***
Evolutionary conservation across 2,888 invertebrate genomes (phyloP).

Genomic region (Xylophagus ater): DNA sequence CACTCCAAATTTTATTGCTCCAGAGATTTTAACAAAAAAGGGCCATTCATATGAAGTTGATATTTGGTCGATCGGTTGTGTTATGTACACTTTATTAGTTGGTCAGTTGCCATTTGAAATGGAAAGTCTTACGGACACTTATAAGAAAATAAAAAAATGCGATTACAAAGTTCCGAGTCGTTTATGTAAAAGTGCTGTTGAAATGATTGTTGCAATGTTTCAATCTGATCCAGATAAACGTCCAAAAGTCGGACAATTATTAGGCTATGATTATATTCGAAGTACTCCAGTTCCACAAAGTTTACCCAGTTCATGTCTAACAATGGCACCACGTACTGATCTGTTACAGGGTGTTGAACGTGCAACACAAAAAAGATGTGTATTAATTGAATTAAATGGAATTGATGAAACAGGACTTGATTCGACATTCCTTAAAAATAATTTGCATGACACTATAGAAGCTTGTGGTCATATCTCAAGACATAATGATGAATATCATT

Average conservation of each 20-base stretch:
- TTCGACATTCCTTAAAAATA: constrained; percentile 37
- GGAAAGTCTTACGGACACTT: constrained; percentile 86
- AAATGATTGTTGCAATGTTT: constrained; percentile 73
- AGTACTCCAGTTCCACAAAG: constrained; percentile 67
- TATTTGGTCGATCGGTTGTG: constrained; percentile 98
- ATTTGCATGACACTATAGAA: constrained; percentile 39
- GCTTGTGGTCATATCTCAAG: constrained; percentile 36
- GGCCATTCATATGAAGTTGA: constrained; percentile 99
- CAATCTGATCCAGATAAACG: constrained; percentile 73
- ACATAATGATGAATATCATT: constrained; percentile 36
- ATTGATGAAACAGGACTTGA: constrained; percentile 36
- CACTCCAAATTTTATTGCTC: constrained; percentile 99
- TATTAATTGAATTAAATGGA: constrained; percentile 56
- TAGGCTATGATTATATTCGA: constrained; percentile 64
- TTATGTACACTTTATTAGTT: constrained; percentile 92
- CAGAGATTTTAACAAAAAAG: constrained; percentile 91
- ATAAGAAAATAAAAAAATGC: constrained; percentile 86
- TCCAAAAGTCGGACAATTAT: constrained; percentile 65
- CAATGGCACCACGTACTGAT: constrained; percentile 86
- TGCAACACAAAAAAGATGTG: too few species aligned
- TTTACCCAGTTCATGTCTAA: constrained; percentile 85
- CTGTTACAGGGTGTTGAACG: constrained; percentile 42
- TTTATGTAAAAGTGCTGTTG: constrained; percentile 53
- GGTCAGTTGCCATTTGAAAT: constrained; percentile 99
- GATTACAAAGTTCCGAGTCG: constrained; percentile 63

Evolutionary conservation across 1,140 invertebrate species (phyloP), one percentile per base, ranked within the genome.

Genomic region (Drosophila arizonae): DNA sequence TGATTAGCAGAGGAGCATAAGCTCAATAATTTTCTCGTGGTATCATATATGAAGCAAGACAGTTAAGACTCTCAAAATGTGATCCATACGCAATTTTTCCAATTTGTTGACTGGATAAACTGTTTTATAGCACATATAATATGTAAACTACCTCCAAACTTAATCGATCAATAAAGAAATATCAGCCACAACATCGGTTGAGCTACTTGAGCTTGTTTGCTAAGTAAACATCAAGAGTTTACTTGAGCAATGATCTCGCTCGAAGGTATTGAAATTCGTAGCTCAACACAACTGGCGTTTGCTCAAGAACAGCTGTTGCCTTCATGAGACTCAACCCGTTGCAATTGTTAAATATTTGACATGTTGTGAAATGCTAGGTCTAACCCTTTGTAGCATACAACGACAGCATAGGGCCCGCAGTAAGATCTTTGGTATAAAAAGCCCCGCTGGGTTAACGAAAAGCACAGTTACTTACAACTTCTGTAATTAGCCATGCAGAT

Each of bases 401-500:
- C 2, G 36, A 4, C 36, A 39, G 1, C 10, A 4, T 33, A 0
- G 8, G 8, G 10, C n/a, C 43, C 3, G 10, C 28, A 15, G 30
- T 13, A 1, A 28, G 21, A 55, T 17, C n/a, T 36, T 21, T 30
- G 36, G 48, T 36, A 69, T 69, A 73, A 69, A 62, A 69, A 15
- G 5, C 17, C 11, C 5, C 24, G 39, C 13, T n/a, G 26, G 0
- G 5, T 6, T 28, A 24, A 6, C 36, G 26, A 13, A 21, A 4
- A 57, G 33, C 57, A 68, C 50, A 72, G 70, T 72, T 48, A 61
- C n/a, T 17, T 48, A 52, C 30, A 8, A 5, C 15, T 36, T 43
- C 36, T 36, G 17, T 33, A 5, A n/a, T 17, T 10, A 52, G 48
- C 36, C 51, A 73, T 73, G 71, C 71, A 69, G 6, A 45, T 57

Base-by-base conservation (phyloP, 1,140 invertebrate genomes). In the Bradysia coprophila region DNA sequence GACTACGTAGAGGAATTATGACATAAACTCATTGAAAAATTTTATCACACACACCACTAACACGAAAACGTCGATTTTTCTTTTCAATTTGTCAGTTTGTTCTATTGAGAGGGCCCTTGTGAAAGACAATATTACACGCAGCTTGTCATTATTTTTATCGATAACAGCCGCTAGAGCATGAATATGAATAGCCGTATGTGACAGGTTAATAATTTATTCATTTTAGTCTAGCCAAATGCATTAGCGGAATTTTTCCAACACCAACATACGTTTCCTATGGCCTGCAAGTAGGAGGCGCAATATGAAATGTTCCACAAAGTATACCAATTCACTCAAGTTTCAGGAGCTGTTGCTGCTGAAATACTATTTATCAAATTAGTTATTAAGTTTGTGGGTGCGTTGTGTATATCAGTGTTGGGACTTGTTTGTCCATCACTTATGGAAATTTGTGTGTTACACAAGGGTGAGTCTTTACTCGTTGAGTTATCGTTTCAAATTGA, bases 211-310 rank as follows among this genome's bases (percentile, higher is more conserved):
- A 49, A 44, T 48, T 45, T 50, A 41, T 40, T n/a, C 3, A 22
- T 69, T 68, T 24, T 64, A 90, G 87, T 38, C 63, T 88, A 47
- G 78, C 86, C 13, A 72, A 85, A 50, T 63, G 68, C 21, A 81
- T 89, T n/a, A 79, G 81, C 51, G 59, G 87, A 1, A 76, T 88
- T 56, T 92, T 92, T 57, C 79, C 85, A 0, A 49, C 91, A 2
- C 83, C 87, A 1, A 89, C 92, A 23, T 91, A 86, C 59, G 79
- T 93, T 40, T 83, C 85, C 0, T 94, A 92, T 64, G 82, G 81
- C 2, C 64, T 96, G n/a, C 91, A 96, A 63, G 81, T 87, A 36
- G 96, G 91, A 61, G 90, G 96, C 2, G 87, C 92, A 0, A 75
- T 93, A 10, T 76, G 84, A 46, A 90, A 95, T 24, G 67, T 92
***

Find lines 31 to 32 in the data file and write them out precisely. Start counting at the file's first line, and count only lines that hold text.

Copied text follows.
Each of bases 401-500:
- C 2, G 36, A 4, C 36, A 39, G 1, C 10, A 4, T 33, A 0